Customer Services Representative
Hamilton City Libraries
Ebooks and ereaders at Upper Hutt City Library
As a continuation of the great user ed provided by the Travel Light this Summer tour in December with Sally Pewhairangi, we have introduced Ebook/Ereader Hot Seats to help our customers to get to grips with the new-ish technology of ebooks and ereaders.(A Hot Seat is: is a dedicated desk with wifi connectivity for community “experts” to provide free information to individuals or small groups).
My Hot Seat is really neat, with a variety of people and questions coming through. I set myself up 3 times a month, with the laptop, library ereaders, and the ipad (and my tablet!) Anybody can come up and ask me about ereaders or ebooks. I have been getting between 2 and 5 people a session, and the people coming up range from complete novices to people with computer backgrounds, with many appearing to be more mature adults, who are sometimes a little less confident with the technology.
Frequent examples of customer queries include:
- ‘What is an ebook?’
- ‘What type of ereader should I get my wife/husband/child/for me!?’
- ‘So all the books on the shelf are available as an ebook?’
If they are asking about what type of ereader they should get, I ask them what they want to do with it. I talk about connectivity, page and font size, ease of use, etc. I also encourage them to try using ebooks on their PC or laptop before they choose a device, so they become familiar with the basics. In the past I have recommended borrowers get a Kindle, because of the level of reading and the types of books they read, but most customers are already looking at Kobo’s or Sony’s, or they are swayed by my beautiful Samsung Tab 10.1!
If they have their device with them, I help them with the basic operation utilising the library’s wireless capability, or demonstrate the devices we own, to show them how easy it is to download and/or transfer files. If needed, I will also help them sign up to Adobe, so that when they get home they can get straight into authorising their device and downloading an ebook. I have come across 2 or 3 people with unregistered devices, which makes it difficult for them to use.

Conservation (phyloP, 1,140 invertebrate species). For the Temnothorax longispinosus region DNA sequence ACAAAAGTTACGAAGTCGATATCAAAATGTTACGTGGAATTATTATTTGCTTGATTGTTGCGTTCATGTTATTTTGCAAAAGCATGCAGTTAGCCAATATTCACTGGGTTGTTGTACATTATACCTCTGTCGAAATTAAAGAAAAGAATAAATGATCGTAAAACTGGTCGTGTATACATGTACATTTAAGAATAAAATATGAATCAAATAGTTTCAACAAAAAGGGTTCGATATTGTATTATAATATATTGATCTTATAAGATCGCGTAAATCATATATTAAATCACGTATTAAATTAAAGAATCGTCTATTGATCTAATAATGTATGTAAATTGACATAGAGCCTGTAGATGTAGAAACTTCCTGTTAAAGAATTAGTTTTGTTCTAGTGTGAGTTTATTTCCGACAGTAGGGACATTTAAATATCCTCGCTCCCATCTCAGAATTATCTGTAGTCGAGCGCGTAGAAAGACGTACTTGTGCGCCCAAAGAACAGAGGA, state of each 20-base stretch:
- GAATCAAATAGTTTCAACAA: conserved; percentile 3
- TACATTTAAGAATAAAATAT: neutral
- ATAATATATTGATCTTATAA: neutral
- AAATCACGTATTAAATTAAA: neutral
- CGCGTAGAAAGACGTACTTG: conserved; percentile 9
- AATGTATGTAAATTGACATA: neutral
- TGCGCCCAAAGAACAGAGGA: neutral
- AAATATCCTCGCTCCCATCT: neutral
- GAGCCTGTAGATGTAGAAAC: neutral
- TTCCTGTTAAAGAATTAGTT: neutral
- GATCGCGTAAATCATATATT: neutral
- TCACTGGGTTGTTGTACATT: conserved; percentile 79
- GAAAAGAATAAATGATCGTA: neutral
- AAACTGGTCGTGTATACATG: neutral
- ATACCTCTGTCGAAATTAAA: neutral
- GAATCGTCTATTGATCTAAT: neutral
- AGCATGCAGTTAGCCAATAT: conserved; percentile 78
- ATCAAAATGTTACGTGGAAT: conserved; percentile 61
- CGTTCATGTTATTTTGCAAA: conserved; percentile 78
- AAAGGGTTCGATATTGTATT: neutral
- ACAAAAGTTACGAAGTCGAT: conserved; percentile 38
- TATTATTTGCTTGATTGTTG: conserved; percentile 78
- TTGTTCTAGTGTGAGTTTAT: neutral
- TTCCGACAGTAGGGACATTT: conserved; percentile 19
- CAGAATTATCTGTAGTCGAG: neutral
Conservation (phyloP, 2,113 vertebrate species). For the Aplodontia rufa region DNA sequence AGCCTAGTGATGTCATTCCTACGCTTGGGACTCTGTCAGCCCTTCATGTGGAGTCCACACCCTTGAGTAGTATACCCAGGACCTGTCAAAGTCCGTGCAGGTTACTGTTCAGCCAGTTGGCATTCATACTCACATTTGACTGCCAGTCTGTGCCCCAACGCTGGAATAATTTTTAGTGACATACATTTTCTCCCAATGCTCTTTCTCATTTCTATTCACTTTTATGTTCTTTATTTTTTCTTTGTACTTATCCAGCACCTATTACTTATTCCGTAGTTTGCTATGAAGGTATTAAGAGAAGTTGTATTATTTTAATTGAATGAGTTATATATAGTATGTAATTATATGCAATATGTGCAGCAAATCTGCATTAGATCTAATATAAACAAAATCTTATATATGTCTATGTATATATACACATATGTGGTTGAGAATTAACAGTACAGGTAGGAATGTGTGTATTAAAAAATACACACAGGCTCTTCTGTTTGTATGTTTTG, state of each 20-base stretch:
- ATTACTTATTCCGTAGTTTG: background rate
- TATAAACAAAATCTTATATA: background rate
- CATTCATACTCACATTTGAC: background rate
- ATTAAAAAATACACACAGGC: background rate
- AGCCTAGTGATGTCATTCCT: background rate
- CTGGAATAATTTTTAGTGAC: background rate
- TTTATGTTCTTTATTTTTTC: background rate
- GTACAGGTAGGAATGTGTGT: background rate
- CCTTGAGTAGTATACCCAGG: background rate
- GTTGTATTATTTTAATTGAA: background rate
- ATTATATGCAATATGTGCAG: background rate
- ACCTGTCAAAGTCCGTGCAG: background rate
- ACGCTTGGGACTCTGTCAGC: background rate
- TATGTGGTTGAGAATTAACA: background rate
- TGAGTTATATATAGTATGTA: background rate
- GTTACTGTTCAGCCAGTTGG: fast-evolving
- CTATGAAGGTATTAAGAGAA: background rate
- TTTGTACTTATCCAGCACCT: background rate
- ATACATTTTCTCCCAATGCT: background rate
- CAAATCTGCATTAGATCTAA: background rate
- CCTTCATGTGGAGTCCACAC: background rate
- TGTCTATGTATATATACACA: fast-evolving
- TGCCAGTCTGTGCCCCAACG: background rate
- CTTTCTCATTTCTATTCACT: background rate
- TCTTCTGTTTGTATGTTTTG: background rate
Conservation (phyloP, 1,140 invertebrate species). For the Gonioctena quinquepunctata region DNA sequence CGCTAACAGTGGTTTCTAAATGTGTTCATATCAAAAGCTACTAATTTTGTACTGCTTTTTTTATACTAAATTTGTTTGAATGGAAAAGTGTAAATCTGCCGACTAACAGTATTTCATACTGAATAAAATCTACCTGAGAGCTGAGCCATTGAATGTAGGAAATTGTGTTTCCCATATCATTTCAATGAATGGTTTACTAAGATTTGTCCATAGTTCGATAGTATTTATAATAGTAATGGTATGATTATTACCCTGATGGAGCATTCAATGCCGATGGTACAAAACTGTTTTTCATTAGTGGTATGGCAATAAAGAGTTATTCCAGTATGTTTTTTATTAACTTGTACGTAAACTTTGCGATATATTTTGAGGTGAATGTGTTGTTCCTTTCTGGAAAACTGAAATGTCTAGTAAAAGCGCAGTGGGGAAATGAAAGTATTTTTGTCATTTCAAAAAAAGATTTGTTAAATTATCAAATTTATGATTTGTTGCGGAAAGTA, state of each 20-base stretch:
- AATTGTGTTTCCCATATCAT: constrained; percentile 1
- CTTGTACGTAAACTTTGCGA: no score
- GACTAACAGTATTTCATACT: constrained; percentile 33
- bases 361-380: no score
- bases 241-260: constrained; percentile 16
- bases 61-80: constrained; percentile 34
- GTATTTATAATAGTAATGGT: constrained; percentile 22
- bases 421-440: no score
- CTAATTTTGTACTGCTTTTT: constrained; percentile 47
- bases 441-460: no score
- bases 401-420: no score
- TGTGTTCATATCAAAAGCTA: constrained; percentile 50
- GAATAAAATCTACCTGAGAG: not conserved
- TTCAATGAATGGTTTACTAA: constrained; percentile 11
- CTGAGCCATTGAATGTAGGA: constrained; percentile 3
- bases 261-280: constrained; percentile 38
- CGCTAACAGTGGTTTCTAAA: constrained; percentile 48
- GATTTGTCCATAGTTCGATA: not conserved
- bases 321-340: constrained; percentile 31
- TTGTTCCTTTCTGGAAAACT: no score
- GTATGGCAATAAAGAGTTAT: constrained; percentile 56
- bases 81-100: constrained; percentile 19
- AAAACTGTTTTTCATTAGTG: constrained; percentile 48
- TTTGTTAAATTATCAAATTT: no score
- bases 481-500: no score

I also explain the Epukapuka and the Wheelers platforms . I show them the basics, talk about the loan conditions and complete a download on our devices. Then if they are interested I talk a bit about the wider world of ebooks, Amazon, digital rights management, publishing – whatever they want to know.
All of the basic information is available in a handout, and is available on our website. Epukapuka does have a great FAQ section, and as I say to people who are new to this, once you get going, you’re away!
Customer Service Co-ordinator
Upper Hutt City Library
From Central Hawke’s Bay District, Librarian Sue Fargher and myself travelled up to Napier to attend the Travel Lights Ebook Workshop [now called E2 Experts] hosted by Sally Pewhairangi: Tour Leader extraordinaire. We joined around 14 other Hawke’s Bay and East Coast library staff and together we represented the full spectrum of ebook users – from newbies to old hands.
First up Sally gave us a rundown on Digital Rights Management and introduced us to dedicated ereaders and other devices to read ebooks on then she let us loose on the many gadgets she had available. These included Sonys, Kobos, Kindles, Ipads, Android tablets, Ipod Touch &Smart Phone.
What worked so well was the ability to physically try all these devices, and using a handy questionnaire that Sally gave out, see what the different ereaders were capable of. This time to just play was the best way to learn especially for the super busy managers in the room who very rarely get this opportunity.
It was interesting to see that there were a lot of differing points of view regarding the favourite ereader experience. The favourite dedicated ereader tended to be the Sony with the Kindle coming out second. However many liked the Ipad experience of reading just as well. The Kobo Vox was quite a hit although many commented on its weight.
Finally we investigated ways of taking back what we learned to our libraries and passing it on to our communities.
All of us came out of this workshop with an increased knowledge of ereaders and the ebook experience.
Thanks to Sally for the Travel Light treatment!!
CHB District Libraries